The Blurb Reads
It should have been easy, Nicolas Keszthelyi knew. The nuns at the Carmelite convent of Notre-Dame-de-Pitié had no idea that their collection of religious bric-a-brac contained a lost masterpiece worth millions. Anyone could have walked away with it. Certainly an unscrupulous dealer like Keszthelyi – with a network of shady contacts and an amoral devotion to beauty – should have had no trouble at all…
Now two people are dead, the convent has been burnt to the ground, and the work of art has vanished. Nicolas Keszthelyi is fleeing from the forces of law and order, and the only way for him to escape the consequences of his actions is to tell the whole story, including the parts that the police would rather stayed hidden.
People Like Us is a story about aesthetics, unrequited love, and what to do with frozen courgettes.
I thought this book seemed a little different which is why I picked it up from amongst the many that are up for offer in the ‘Making Connections’ group on Goodreads.
The book starts off in a different way. You can almost make out a Watson like narrative a-la Sherlock Holmes and you actually wonder whether the book will start to go somewhere in that direction. I didn’t even know the character’s name, the narrator actually. Till about a quarter of the book was over. So Nicolas finds himself in a small town of Brittany to look for an antique having being tipped off by an associate. He bumps into Estrade, a sort of polished criminal who is house-breaking and has made quite a few friends in the locals.
There continues Nicolas and Estrade’s journey to try and steal the artifacts from the small convent it is in and wing it. It is made quite clear that both the characters have had their brush ins with the law and do not look forward as such to getting caught or questioned by the Police.
Things are slow in Brittany. It is a miserable town filled with Expat Britishers who have settled down there but do not move back even though Brittany has nothing much to offer. A lot of the book is filled with narratives about how Nicolas spends his time and the typical characteristics of Britishers. Some anecdotes will no doubt make you smile.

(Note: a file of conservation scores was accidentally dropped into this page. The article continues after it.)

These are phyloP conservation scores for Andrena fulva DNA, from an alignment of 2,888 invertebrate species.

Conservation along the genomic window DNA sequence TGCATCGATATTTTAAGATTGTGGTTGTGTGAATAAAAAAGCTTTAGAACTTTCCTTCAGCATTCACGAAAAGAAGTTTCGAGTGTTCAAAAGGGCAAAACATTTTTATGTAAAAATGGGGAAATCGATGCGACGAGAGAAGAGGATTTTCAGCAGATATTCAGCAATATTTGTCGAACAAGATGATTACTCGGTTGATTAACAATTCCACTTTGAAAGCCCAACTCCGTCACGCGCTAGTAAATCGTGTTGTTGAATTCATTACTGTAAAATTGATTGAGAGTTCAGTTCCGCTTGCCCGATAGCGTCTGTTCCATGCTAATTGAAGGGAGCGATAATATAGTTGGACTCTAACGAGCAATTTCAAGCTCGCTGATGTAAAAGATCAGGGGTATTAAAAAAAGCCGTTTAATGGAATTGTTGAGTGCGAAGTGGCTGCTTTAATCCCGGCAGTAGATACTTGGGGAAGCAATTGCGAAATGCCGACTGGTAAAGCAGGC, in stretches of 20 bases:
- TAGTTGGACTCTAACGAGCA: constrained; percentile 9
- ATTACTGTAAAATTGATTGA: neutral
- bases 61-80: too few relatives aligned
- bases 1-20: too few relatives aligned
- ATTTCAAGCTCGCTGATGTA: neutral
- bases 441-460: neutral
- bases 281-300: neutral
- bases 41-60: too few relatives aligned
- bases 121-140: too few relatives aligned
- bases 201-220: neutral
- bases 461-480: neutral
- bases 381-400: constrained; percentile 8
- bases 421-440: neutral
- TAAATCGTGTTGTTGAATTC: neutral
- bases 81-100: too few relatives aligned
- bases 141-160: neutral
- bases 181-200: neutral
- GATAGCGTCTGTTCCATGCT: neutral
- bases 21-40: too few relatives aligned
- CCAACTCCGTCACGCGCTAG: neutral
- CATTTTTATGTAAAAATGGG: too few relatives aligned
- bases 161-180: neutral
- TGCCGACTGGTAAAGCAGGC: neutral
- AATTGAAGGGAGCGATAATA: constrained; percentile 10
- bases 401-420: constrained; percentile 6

The book is written in a very mature and seemingly sophisticated sort of outlook. It took me a while to figure out the whole purpose of the narrative and then the book began to make better sense to me. Yet I feel about 30% of the book is a colossal waste and absolutely inessential to the story. I could have done less with what goes on in that sleepy town or who decides to cosy up who. I don’t know, it was one of those stories that comes and goes and you can’t feel bad about having read it, but you can’t feel good about it either.
When it actually came down to the theft and to the final end, I felt it was rushed. The end made absolute sense, like someone had hit my head with a hammar and suddenly I understood the whole book in a new sense. But I didn’t like the fact that I’d read so very much to understand that Nicolas was relaying the same to the Police, or rather one Police woman in specific.
The end was puzzling. I think it was a bit random. It didn’t make any sense and did not correlate to the narrative. I found this book with the narrative it did have, to be one with so much promise. Sadly it was a very poor version of Sherlock Holmes, not even close.
I’d say, the way to guage how interesting the book is, is whether you do other things in between reading. When I was reading this book, I finished reading 3 other books, some which I picked up a few days ago (as compared to this book, which I picked up in June)
My Rating: 3/5
It has been long since I rated a book as 3/5. I liked the narrative but it was the slow pace of the story, much like the sleepy town of Brittany, that makes the book lose its sheen.